As noted above, same-sex marriage became legal in 2015 following the United States Supreme Court decision of Obergefell v. Hodges. After this case legalized marriage for same-sex couples, many individuals in a domestic partnership or civil union decided to get married. However, with states and other jurisdictions like Oregon the option for a domestic partnership or civil union still exists as an alternative if a couple still does not want to enter into a marriage. Just remember that the couple needs to choose one or the other.

In Oregon, currently if someone in a domestic partnership decides to get married they do not need to dissolve their domestic partnership. They can move forward with their marriage, as this is now a legal option, or choose to remain in a domestic partnership. In other states or municipalities this may be different so it is necessary to know relevant local laws. It is also important to know that in the future, Oregon and other states may decide to get rid of domestic partnerships of civil unions altogether. This would leave marriage as the only legal option for both opposite and same-sex couples, which is what the majority of states currently offer.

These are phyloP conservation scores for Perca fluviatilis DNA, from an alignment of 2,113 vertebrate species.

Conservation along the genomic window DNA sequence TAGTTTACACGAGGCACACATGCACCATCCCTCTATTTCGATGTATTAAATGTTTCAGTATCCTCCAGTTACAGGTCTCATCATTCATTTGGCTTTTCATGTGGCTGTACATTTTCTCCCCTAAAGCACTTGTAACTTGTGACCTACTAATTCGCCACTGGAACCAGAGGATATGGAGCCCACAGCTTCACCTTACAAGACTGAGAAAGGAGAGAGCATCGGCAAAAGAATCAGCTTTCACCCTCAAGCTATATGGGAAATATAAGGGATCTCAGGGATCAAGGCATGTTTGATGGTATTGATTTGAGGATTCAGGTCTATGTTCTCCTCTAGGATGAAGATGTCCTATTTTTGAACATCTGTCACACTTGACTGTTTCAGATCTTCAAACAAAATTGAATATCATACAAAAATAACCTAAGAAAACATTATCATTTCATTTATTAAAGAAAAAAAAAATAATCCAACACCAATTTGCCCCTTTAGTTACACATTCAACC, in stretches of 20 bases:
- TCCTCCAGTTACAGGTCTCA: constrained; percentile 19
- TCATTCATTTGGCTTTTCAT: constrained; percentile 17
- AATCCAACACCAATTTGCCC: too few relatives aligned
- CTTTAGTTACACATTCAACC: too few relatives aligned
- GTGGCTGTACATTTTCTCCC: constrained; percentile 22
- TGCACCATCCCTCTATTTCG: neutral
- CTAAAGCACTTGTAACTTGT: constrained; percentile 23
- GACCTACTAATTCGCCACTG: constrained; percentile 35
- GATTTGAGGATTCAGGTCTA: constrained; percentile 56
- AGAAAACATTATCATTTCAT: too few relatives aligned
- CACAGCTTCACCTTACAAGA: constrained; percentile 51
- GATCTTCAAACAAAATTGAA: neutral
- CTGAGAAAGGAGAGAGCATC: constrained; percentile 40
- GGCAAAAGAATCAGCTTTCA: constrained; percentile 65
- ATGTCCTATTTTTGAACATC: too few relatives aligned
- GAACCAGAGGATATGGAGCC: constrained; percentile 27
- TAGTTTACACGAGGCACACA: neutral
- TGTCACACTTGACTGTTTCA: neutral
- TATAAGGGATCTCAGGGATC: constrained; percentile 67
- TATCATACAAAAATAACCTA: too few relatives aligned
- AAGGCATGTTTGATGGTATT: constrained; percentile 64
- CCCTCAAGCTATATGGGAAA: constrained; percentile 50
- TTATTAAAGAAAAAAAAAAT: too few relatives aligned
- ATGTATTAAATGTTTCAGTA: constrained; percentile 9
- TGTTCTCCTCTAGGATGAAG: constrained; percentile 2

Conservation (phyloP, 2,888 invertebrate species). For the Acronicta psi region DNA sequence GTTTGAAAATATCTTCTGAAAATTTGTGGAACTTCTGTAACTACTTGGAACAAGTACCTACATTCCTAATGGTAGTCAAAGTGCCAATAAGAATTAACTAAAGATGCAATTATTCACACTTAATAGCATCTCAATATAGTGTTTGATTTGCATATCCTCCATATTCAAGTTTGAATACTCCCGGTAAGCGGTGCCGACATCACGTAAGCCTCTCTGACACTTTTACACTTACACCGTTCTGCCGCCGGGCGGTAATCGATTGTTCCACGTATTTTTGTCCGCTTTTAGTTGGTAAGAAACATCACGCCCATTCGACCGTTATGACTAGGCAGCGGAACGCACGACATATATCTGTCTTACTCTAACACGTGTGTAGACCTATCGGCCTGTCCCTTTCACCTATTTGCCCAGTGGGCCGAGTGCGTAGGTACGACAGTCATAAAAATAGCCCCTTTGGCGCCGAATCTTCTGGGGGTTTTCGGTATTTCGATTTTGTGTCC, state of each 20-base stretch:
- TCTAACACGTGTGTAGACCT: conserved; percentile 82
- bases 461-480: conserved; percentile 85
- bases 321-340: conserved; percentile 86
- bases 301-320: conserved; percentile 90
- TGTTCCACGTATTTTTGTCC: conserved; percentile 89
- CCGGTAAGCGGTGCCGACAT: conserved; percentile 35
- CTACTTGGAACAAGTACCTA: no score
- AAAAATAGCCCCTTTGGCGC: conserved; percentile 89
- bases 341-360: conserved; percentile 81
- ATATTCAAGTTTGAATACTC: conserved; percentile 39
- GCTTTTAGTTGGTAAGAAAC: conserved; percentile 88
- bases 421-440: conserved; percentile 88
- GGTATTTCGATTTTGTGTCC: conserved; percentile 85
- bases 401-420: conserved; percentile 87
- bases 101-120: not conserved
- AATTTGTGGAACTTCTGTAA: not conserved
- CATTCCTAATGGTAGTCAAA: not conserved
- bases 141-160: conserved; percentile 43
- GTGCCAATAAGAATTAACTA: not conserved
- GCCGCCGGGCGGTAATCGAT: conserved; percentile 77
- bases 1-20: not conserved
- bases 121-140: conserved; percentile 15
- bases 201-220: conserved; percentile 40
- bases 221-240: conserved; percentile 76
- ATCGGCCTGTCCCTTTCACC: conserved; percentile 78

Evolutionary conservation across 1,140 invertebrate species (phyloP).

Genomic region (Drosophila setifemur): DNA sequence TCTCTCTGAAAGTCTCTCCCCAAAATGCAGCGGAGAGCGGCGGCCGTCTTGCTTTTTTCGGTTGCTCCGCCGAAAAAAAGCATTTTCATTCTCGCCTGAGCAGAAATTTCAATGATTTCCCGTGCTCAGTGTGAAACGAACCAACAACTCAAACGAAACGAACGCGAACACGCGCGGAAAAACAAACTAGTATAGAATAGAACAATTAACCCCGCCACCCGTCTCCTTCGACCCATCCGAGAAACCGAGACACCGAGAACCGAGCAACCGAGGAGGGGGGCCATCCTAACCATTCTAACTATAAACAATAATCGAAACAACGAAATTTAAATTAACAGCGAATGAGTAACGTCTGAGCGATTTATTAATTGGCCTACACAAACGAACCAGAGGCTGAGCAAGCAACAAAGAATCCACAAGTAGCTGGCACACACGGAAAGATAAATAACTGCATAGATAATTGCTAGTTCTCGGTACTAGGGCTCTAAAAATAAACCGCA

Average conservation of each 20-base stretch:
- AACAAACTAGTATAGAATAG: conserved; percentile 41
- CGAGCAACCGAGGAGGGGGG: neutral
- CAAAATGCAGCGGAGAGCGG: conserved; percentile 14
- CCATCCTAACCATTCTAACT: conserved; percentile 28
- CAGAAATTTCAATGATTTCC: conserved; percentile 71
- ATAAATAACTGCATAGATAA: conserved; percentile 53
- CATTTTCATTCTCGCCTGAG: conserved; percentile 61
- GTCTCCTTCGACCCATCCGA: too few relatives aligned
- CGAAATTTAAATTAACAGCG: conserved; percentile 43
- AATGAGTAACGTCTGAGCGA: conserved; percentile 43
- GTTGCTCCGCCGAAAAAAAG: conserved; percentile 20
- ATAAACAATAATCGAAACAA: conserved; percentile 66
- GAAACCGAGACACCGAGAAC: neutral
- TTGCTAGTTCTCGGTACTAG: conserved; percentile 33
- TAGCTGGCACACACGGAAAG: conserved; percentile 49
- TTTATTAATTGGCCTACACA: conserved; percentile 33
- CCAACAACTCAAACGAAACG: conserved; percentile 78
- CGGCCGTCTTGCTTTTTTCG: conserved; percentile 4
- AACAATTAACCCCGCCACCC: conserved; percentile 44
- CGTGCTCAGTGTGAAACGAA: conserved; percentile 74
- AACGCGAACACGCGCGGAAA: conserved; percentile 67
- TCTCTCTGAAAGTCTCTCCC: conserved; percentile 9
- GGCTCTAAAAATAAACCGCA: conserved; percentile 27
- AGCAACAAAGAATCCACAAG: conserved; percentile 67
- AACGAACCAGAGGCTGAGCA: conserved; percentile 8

Do I Need to Hire a Lawyer to Help With the Domestic Partnership Process?

Although the application process is fairly simple, if you need assistance with registering for a domestic partnership an Oregon family lawyer can help. A lawyer can also make sure all requirements are met and answer questions you may have about the process. A lawyer can also represent you in court or during negotiations in the event you want to seek dissolution of the Oregon domestic partnership.